The BUFFER TYPE SRC specifications utilize standard, usually mild steel, airstream component parts and employ spark-resistant plates or buffers to stop the wheel or shaft from coming into direct contact with other airstream components. A fan design which requires an inlet cone is usually furnished with an aluminum cone to act as the buffer on one side. The BUFFER TYPE SRC is intended to provide a low cost alternative for non-critical applications. The user or specifier must exercise caution in selecting this type so that the safety of the installation is not compromised for the sake of initial cost.

Generally, aluminum wheel construction is utilized for AIRSTREAM TYPE AND WHEEL TYPE SRC. Because the material strength characteristics of aluminum decrease sharply at elevated temperatures, it is not recommended for handling anything other than nonabrasive airstreams at less than 200°F. In cases beyond these limits, BUFFER-TYPE SRC may be the only readily available alternative. As with the WHEEL TYPE SRC, fans furnished with BUFFER TYPE SRC should not continue to operate for any length of time with the wheel or shaft rubbing the buffers. High speed fans will tend to wear away buffers more rapidly than slower speed fans, and thus BUFFER TYPE SRC should be used with caution on high speed fans. The greater wheel tip speeds and shaft surface speeds, combined with their corresponding weights and forces, educe the amount of time available to react. Periodic inspection of the fan, and particularly the airstream, is recommended. The build-up of foreign material or rust, the potential deterioration due to abrasion or corrosion, or the accidental shifting of any fan part could lead to further hazards of potential ignition or explosion.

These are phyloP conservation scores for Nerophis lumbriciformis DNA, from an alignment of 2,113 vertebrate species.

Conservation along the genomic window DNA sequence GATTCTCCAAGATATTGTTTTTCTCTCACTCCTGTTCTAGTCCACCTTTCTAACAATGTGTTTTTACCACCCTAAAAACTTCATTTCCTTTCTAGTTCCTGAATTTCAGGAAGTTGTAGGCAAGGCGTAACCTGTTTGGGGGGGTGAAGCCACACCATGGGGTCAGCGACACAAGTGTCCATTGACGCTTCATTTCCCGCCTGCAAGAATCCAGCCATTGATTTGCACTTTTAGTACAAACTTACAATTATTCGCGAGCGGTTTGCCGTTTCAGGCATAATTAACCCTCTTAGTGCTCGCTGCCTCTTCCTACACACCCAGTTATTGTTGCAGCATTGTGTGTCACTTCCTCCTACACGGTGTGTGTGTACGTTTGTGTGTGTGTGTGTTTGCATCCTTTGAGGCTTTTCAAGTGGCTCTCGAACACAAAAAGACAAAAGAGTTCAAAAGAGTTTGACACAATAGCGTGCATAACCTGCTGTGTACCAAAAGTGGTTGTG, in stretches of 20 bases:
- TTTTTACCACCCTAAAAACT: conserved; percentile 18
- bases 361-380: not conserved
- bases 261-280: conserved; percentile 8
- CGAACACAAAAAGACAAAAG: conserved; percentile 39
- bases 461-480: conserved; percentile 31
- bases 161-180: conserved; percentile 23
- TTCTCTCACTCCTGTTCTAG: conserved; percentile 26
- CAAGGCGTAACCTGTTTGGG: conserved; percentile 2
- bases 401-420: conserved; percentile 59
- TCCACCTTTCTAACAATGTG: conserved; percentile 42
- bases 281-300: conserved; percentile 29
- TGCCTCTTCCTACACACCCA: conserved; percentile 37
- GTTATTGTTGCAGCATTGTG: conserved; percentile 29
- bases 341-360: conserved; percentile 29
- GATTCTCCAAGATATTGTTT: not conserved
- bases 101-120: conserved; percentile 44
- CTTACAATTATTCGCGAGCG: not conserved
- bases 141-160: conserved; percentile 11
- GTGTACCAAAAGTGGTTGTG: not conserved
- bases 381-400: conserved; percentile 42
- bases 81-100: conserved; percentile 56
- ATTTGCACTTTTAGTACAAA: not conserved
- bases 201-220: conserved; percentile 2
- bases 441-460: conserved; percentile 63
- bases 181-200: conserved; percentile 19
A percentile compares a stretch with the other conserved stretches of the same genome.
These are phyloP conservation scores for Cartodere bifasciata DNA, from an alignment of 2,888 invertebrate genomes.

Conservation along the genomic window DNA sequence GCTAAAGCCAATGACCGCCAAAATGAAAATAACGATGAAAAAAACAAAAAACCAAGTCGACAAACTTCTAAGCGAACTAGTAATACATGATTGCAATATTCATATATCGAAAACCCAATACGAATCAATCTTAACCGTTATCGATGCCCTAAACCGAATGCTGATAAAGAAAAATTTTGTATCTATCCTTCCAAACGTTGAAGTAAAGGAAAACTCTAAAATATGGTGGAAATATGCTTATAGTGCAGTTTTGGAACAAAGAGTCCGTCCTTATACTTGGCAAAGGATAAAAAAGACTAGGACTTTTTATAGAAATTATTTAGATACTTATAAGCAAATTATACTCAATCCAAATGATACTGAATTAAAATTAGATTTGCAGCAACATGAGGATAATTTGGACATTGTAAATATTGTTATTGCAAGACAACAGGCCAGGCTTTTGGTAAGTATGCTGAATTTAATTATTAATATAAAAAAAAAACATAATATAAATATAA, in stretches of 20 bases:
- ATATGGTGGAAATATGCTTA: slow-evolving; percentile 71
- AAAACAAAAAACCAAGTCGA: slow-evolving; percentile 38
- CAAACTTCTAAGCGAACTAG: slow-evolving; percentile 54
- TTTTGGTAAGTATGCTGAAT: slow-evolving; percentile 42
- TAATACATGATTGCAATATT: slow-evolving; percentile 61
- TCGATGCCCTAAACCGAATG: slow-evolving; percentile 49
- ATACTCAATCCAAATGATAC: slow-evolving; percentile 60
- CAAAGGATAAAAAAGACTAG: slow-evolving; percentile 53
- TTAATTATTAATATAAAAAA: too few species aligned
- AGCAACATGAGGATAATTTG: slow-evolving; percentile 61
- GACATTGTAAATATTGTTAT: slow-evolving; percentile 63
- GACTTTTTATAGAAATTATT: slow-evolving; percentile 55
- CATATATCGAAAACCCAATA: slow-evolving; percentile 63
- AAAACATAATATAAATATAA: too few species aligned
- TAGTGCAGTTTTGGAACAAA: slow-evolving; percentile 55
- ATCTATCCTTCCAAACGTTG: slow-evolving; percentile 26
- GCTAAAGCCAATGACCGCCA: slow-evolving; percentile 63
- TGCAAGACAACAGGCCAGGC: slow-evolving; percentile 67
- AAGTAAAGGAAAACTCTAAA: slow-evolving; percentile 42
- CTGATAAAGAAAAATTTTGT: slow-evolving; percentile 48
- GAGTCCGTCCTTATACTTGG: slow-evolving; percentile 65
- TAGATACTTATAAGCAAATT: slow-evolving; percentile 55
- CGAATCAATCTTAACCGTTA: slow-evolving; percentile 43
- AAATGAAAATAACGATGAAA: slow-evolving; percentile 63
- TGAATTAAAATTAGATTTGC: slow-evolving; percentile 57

Moving explosive or flammable gas streams through fans requires the utmost care in system design and equipment selection. The system designer must weigh the total system from all angles to minimize risk, particularly when the system components and/or fans are in environments that are located in areas where people are likely to be working or passing. The explosiveness of the gas mixture, the people factor, and the potential for foreign or “tramp” elements to enter the system, are all necessary concerns in determining to what degree special-material construction should be used. Vibration detectors to warn of impending malfunction of bearings or rotating assemblies are a good preventive measure to forestall the actual rubbing or impact of two parts in any mechanical equipment, and should certainly be considered in “severe risk” situations. The extraordinary measures to pre-vent wheel and shaft movement offered in AIRSTREAM TYPE SRC and WHEEL TYPE SRC are features to help minimize the potential of allowing two parts to strike.

In particularly hazardous applications, the location of the fan and perhaps the entire system should be a major consideration. In some cases, protective enclosures around the fan or other mechanical parts in the system may be another protective step to lessen the danger in the event that a spark might occur in spite of the precautions taken. The system designer is in the best position to weigh the alternatives and specify the required fan equipment.

For additional information please refer to

Chicago Blower
Industrial Process Ventilating Designers
Chicago Blower Canada Co.
[email protected]

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Oleg Tchetchel, Ph D, Industrial Process Ventilating Designers Chicago Blower Canada Co. - OEM and Industrial Process Fans / Blowers Sales [email protected]